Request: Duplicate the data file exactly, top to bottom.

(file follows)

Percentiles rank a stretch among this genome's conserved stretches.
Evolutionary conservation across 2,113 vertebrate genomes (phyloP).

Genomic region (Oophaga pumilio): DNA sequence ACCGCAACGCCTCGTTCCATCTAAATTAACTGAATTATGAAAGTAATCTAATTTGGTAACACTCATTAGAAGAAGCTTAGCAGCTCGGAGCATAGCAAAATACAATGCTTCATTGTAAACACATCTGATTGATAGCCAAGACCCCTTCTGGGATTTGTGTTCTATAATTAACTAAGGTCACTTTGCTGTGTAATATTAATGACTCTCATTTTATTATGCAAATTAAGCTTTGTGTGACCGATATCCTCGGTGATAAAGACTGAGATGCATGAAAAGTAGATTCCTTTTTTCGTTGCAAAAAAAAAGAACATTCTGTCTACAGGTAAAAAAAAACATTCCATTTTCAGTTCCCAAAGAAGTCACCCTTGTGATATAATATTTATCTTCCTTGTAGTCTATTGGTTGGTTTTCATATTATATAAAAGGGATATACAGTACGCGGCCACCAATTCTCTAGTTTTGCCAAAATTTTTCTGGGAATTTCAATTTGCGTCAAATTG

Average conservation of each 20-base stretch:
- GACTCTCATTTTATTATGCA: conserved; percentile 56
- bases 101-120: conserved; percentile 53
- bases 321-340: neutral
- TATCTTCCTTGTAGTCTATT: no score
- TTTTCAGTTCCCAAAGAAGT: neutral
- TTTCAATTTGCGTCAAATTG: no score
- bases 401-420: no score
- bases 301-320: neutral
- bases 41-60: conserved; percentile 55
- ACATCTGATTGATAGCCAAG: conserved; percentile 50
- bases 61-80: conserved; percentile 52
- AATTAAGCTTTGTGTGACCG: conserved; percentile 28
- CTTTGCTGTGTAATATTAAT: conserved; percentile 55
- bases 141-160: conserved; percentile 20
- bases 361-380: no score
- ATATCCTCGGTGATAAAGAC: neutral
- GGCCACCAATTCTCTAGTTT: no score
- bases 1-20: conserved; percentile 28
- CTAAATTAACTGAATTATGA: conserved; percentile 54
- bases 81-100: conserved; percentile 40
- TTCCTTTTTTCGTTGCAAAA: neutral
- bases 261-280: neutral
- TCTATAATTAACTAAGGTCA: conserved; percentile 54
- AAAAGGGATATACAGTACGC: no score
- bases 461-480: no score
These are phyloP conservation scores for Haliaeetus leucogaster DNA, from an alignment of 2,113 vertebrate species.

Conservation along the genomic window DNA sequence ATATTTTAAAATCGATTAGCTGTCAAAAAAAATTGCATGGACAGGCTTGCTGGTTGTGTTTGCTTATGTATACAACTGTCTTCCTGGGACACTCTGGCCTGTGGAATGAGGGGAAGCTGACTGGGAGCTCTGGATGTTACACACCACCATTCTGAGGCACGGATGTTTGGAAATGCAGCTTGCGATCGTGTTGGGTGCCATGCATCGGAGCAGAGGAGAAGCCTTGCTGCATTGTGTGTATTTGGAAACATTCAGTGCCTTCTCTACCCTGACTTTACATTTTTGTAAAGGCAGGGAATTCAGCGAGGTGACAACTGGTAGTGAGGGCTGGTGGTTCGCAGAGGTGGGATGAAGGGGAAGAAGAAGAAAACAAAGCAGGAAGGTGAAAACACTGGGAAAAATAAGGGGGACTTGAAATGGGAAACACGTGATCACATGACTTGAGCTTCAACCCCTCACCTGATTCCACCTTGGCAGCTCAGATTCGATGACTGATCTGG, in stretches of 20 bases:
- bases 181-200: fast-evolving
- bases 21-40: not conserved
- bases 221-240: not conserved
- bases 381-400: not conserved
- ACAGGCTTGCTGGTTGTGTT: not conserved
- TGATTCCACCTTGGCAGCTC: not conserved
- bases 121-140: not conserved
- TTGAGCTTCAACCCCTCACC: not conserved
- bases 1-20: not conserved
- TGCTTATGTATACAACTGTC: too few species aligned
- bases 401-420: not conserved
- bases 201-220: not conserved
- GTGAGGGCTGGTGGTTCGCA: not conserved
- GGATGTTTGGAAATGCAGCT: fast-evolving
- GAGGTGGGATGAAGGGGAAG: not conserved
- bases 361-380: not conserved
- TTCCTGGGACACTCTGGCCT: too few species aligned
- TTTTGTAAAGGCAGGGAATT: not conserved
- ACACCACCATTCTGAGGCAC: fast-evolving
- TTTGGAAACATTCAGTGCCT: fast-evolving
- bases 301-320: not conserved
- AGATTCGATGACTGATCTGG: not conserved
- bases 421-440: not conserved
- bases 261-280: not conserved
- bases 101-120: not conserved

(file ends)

Percentiles rank a stretch among this genome's conserved stretches.
Evolutionary conservation across 2,113 vertebrate genomes (phyloP).

Genomic region (Oophaga pumilio): DNA sequence ACCGCAACGCCTCGTTCCATCTAAATTAACTGAATTATGAAAGTAATCTAATTTGGTAACACTCATTAGAAGAAGCTTAGCAGCTCGGAGCATAGCAAAATACAATGCTTCATTGTAAACACATCTGATTGATAGCCAAGACCCCTTCTGGGATTTGTGTTCTATAATTAACTAAGGTCACTTTGCTGTGTAATATTAATGACTCTCATTTTATTATGCAAATTAAGCTTTGTGTGACCGATATCCTCGGTGATAAAGACTGAGATGCATGAAAAGTAGATTCCTTTTTTCGTTGCAAAAAAAAAGAACATTCTGTCTACAGGTAAAAAAAAACATTCCATTTTCAGTTCCCAAAGAAGTCACCCTTGTGATATAATATTTATCTTCCTTGTAGTCTATTGGTTGGTTTTCATATTATATAAAAGGGATATACAGTACGCGGCCACCAATTCTCTAGTTTTGCCAAAATTTTTCTGGGAATTTCAATTTGCGTCAAATTG

Average conservation of each 20-base stretch:
- GACTCTCATTTTATTATGCA: conserved; percentile 56
- bases 101-120: conserved; percentile 53
- bases 321-340: neutral
- TATCTTCCTTGTAGTCTATT: no score
- TTTTCAGTTCCCAAAGAAGT: neutral
- TTTCAATTTGCGTCAAATTG: no score
- bases 401-420: no score
- bases 301-320: neutral
- bases 41-60: conserved; percentile 55
- ACATCTGATTGATAGCCAAG: conserved; percentile 50
- bases 61-80: conserved; percentile 52
- AATTAAGCTTTGTGTGACCG: conserved; percentile 28
- CTTTGCTGTGTAATATTAAT: conserved; percentile 55
- bases 141-160: conserved; percentile 20
- bases 361-380: no score
- ATATCCTCGGTGATAAAGAC: neutral
- GGCCACCAATTCTCTAGTTT: no score
- bases 1-20: conserved; percentile 28
- CTAAATTAACTGAATTATGA: conserved; percentile 54
- bases 81-100: conserved; percentile 40
- TTCCTTTTTTCGTTGCAAAA: neutral
- bases 261-280: neutral
- TCTATAATTAACTAAGGTCA: conserved; percentile 54
- AAAAGGGATATACAGTACGC: no score
- bases 461-480: no score
These are phyloP conservation scores for Haliaeetus leucogaster DNA, from an alignment of 2,113 vertebrate species.

Conservation along the genomic window DNA sequence ATATTTTAAAATCGATTAGCTGTCAAAAAAAATTGCATGGACAGGCTTGCTGGTTGTGTTTGCTTATGTATACAACTGTCTTCCTGGGACACTCTGGCCTGTGGAATGAGGGGAAGCTGACTGGGAGCTCTGGATGTTACACACCACCATTCTGAGGCACGGATGTTTGGAAATGCAGCTTGCGATCGTGTTGGGTGCCATGCATCGGAGCAGAGGAGAAGCCTTGCTGCATTGTGTGTATTTGGAAACATTCAGTGCCTTCTCTACCCTGACTTTACATTTTTGTAAAGGCAGGGAATTCAGCGAGGTGACAACTGGTAGTGAGGGCTGGTGGTTCGCAGAGGTGGGATGAAGGGGAAGAAGAAGAAAACAAAGCAGGAAGGTGAAAACACTGGGAAAAATAAGGGGGACTTGAAATGGGAAACACGTGATCACATGACTTGAGCTTCAACCCCTCACCTGATTCCACCTTGGCAGCTCAGATTCGATGACTGATCTGG, in stretches of 20 bases:
- bases 181-200: fast-evolving
- bases 21-40: not conserved
- bases 221-240: not conserved
- bases 381-400: not conserved
- ACAGGCTTGCTGGTTGTGTT: not conserved
- TGATTCCACCTTGGCAGCTC: not conserved
- bases 121-140: not conserved
- TTGAGCTTCAACCCCTCACC: not conserved
- bases 1-20: not conserved
- TGCTTATGTATACAACTGTC: too few species aligned
- bases 401-420: not conserved
- bases 201-220: not conserved
- GTGAGGGCTGGTGGTTCGCA: not conserved
- GGATGTTTGGAAATGCAGCT: fast-evolving
- GAGGTGGGATGAAGGGGAAG: not conserved
- bases 361-380: not conserved
- TTCCTGGGACACTCTGGCCT: too few species aligned
- TTTTGTAAAGGCAGGGAATT: not conserved
- ACACCACCATTCTGAGGCAC: fast-evolving
- TTTGGAAACATTCAGTGCCT: fast-evolving
- bases 301-320: not conserved
- AGATTCGATGACTGATCTGG: not conserved
- bases 421-440: not conserved
- bases 261-280: not conserved
- bases 101-120: not conserved